Slavery is another matter. The phenomenal popularity of Uncle Tom’s Cabin, first as the novel and then as a melodramatic spectacular, ostensibly spread abolitionist sentiment, but also perpetuated the image of the “good” Southern master and the devoted slave who loved him for his benevolence. The Uncle Tom phenomenon did inspire all kinds of spin-offs, “from ballads and minstrel acts to nursery rhymes and card games” History Cooperative. But who’s up for a version of Frogger that features Liza skipping across the ice floes?

    Civilization III permitted the sale and trade of “workers,” but Civilization IV comes right out and calls them “slaves.” And, from the world of role-playing, comes this “Faith and Gaming: Slavery” article that offers an apologia for the ancient practice of slavery. (“That arrogance is a greater moral issue than the existence of slavery, particularly in a society in which slaves are lovingly treated and embrace their position as a good thing.” The author goes way beyond what I think would have been necessary to suggest the interesting psychological and narrative complexities involved in imagining a “good” society that include slavery… but I digress).

    In a comment attached to a recent Water Cooler Games post about the Super Columbine Massacre RPG, Nick Montfort suggests it’s a question of genre. For most people, TV news coverage of Columbine would be considered acceptable. “They would be more bothered by a made-for-TV movie, and would probably be very troubled by a reality-based TV show about Columbine.” Richard Castaldo, a former Columbine student who was paralyzed during the attack, told a gamer website, “But ‘m not sure the ulitimate intention was to trivialize it. It seemed like the purpose was to expose people to what happened in a unique perspective. There are probably a lot of people that would find it and play it out of curiosity. And find out more about Columbine than they usually would have were it not in game form. And in this process learn that what they did was not glamorous in any way.”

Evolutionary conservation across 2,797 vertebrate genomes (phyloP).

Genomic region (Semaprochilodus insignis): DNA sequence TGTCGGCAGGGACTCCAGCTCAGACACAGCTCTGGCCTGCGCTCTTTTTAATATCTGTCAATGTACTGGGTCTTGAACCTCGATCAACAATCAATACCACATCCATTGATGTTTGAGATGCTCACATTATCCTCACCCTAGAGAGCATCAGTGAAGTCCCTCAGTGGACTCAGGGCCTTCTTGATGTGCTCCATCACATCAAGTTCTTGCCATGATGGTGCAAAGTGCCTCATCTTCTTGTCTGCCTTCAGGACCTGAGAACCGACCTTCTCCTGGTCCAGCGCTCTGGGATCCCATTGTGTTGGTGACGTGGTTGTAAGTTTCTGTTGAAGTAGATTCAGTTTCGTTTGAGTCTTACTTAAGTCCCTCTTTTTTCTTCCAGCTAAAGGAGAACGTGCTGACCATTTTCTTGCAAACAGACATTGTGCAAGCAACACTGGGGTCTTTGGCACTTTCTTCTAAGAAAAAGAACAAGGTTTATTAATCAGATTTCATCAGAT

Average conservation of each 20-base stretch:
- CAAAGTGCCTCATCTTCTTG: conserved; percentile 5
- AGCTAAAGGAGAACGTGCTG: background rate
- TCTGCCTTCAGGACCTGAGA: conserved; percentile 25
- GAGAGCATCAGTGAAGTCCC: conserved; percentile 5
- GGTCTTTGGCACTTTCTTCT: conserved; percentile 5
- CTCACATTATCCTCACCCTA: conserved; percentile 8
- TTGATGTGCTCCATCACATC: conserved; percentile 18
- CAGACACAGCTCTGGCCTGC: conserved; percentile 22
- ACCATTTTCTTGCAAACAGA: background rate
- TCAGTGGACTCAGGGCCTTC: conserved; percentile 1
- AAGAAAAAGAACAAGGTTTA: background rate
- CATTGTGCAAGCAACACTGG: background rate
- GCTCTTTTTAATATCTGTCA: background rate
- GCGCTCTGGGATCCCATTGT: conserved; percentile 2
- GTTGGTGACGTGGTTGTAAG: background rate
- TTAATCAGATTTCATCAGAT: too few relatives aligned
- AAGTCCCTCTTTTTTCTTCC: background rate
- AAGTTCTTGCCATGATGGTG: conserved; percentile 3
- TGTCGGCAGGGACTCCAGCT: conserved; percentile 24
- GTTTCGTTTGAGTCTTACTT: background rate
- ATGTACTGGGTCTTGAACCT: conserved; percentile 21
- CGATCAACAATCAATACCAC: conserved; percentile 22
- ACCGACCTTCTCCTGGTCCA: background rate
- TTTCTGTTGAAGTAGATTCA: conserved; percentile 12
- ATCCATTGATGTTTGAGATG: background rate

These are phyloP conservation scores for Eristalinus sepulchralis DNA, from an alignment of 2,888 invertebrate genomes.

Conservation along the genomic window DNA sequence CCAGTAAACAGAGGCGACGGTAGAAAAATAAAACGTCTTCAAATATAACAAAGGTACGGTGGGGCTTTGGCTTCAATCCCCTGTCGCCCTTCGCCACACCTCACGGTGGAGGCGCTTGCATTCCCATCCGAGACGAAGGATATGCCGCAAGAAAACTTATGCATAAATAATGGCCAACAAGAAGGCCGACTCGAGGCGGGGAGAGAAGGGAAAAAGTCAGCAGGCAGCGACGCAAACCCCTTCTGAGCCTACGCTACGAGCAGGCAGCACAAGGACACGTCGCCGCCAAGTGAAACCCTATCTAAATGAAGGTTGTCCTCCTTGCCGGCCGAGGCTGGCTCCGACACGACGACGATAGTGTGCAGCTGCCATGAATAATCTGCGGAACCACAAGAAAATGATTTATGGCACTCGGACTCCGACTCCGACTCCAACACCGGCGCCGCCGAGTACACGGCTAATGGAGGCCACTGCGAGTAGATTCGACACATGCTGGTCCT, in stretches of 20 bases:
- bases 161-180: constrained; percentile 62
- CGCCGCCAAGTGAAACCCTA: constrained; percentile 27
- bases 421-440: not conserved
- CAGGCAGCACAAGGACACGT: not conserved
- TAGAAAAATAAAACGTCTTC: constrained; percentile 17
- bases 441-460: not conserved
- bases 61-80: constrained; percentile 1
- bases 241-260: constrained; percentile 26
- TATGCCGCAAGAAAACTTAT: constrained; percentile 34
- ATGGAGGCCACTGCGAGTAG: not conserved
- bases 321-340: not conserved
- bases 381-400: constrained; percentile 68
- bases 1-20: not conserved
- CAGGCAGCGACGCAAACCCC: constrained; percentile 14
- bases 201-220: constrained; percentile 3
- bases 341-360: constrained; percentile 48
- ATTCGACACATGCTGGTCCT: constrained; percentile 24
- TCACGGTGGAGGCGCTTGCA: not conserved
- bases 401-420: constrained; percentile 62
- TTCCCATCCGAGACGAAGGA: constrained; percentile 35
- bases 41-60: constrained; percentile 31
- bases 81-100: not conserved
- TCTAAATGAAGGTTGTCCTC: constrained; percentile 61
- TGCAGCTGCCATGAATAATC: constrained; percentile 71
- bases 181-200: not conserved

I’m not comfortable putting “Super Columbine Massacre” on the same level as a Pulitzer winner, but many academics and teachers have no problem teaching from a Holocaust comic book.

  7. Didn’t Adorno mean “to write poetry at all” (e.g., to whine about life’s suffering) rather than “to write poetry ABOUT Auschwitz” (e.g. Frasca’s video game comparison)? Perhaps a better video game analogue would be something like “it would be barbaric to play Nintendo after Persian Gulf I,” the so-called Nintendo war. http://www.roxie.org/books/moths/crystal/2.html

    This post reminded me of the debates surrounding the new LEFT BEHIND computer game, which involves a self-righteous “Tribulation force” killing the non-Christians who are ostensibly under the sway of the Anti-Christ. See also: http://www.leftbehindgames.com/